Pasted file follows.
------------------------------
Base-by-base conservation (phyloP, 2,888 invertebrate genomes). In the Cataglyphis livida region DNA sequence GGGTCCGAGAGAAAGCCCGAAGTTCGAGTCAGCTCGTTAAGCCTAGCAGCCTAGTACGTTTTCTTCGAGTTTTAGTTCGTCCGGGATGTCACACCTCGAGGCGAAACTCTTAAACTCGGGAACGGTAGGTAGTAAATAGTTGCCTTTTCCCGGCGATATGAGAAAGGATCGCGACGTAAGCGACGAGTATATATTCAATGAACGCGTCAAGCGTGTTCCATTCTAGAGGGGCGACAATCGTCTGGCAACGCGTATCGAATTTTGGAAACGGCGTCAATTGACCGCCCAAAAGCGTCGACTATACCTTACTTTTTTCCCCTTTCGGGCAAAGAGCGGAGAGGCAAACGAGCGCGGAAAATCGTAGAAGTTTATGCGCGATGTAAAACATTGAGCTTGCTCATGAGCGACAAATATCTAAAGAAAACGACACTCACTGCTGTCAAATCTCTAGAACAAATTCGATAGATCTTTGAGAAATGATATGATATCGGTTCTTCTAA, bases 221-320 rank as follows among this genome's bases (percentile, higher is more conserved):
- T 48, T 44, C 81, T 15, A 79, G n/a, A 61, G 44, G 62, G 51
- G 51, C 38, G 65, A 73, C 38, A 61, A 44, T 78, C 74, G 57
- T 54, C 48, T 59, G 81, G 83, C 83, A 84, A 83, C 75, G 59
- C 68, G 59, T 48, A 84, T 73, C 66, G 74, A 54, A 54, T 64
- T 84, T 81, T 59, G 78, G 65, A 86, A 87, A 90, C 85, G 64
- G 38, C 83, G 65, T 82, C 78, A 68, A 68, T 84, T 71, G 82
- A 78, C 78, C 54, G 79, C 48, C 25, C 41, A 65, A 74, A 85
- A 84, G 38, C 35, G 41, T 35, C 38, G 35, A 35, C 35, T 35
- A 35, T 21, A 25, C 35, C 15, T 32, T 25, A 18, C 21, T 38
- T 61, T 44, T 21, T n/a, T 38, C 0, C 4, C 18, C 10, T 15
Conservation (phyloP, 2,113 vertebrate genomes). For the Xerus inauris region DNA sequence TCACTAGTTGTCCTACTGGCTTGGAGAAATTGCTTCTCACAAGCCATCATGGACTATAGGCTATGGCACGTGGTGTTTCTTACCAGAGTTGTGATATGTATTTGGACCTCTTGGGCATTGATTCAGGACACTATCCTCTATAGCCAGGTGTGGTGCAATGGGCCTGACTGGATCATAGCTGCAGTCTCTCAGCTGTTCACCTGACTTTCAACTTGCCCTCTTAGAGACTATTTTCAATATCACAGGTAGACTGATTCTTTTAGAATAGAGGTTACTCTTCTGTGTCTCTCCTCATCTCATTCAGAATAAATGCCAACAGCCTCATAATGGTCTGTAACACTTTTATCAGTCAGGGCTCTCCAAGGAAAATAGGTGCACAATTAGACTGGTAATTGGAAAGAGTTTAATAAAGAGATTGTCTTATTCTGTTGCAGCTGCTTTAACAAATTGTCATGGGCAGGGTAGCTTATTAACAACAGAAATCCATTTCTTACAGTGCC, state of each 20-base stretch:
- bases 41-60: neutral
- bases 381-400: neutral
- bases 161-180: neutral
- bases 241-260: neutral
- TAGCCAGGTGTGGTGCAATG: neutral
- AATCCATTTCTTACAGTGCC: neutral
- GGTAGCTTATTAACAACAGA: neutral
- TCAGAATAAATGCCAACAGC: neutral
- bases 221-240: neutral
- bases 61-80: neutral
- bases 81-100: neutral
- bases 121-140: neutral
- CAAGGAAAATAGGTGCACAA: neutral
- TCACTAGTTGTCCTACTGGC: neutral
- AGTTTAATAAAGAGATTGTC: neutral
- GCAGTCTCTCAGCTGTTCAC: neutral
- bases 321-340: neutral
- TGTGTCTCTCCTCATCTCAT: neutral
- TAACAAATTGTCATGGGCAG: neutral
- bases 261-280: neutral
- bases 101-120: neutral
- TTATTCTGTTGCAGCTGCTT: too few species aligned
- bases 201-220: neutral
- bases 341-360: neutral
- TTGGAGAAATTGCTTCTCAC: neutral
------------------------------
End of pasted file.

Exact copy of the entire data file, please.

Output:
Base-by-base conservation (phyloP, 2,888 invertebrate genomes). In the Cataglyphis livida region DNA sequence GGGTCCGAGAGAAAGCCCGAAGTTCGAGTCAGCTCGTTAAGCCTAGCAGCCTAGTACGTTTTCTTCGAGTTTTAGTTCGTCCGGGATGTCACACCTCGAGGCGAAACTCTTAAACTCGGGAACGGTAGGTAGTAAATAGTTGCCTTTTCCCGGCGATATGAGAAAGGATCGCGACGTAAGCGACGAGTATATATTCAATGAACGCGTCAAGCGTGTTCCATTCTAGAGGGGCGACAATCGTCTGGCAACGCGTATCGAATTTTGGAAACGGCGTCAATTGACCGCCCAAAAGCGTCGACTATACCTTACTTTTTTCCCCTTTCGGGCAAAGAGCGGAGAGGCAAACGAGCGCGGAAAATCGTAGAAGTTTATGCGCGATGTAAAACATTGAGCTTGCTCATGAGCGACAAATATCTAAAGAAAACGACACTCACTGCTGTCAAATCTCTAGAACAAATTCGATAGATCTTTGAGAAATGATATGATATCGGTTCTTCTAA, bases 221-320 rank as follows among this genome's bases (percentile, higher is more conserved):
- T 48, T 44, C 81, T 15, A 79, G n/a, A 61, G 44, G 62, G 51
- G 51, C 38, G 65, A 73, C 38, A 61, A 44, T 78, C 74, G 57
- T 54, C 48, T 59, G 81, G 83, C 83, A 84, A 83, C 75, G 59
- C 68, G 59, T 48, A 84, T 73, C 66, G 74, A 54, A 54, T 64
- T 84, T 81, T 59, G 78, G 65, A 86, A 87, A 90, C 85, G 64
- G 38, C 83, G 65, T 82, C 78, A 68, A 68, T 84, T 71, G 82
- A 78, C 78, C 54, G 79, C 48, C 25, C 41, A 65, A 74, A 85
- A 84, G 38, C 35, G 41, T 35, C 38, G 35, A 35, C 35, T 35
- A 35, T 21, A 25, C 35, C 15, T 32, T 25, A 18, C 21, T 38
- T 61, T 44, T 21, T n/a, T 38, C 0, C 4, C 18, C 10, T 15
Conservation (phyloP, 2,113 vertebrate genomes). For the Xerus inauris region DNA sequence TCACTAGTTGTCCTACTGGCTTGGAGAAATTGCTTCTCACAAGCCATCATGGACTATAGGCTATGGCACGTGGTGTTTCTTACCAGAGTTGTGATATGTATTTGGACCTCTTGGGCATTGATTCAGGACACTATCCTCTATAGCCAGGTGTGGTGCAATGGGCCTGACTGGATCATAGCTGCAGTCTCTCAGCTGTTCACCTGACTTTCAACTTGCCCTCTTAGAGACTATTTTCAATATCACAGGTAGACTGATTCTTTTAGAATAGAGGTTACTCTTCTGTGTCTCTCCTCATCTCATTCAGAATAAATGCCAACAGCCTCATAATGGTCTGTAACACTTTTATCAGTCAGGGCTCTCCAAGGAAAATAGGTGCACAATTAGACTGGTAATTGGAAAGAGTTTAATAAAGAGATTGTCTTATTCTGTTGCAGCTGCTTTAACAAATTGTCATGGGCAGGGTAGCTTATTAACAACAGAAATCCATTTCTTACAGTGCC, state of each 20-base stretch:
- bases 41-60: neutral
- bases 381-400: neutral
- bases 161-180: neutral
- bases 241-260: neutral
- TAGCCAGGTGTGGTGCAATG: neutral
- AATCCATTTCTTACAGTGCC: neutral
- GGTAGCTTATTAACAACAGA: neutral
- TCAGAATAAATGCCAACAGC: neutral
- bases 221-240: neutral
- bases 61-80: neutral
- bases 81-100: neutral
- bases 121-140: neutral
- CAAGGAAAATAGGTGCACAA: neutral
- TCACTAGTTGTCCTACTGGC: neutral
- AGTTTAATAAAGAGATTGTC: neutral
- GCAGTCTCTCAGCTGTTCAC: neutral
- bases 321-340: neutral
- TGTGTCTCTCCTCATCTCAT: neutral
- TAACAAATTGTCATGGGCAG: neutral
- bases 261-280: neutral
- bases 101-120: neutral
- TTATTCTGTTGCAGCTGCTT: too few species aligned
- bases 201-220: neutral
- bases 341-360: neutral
- TTGGAGAAATTGCTTCTCAC: neutral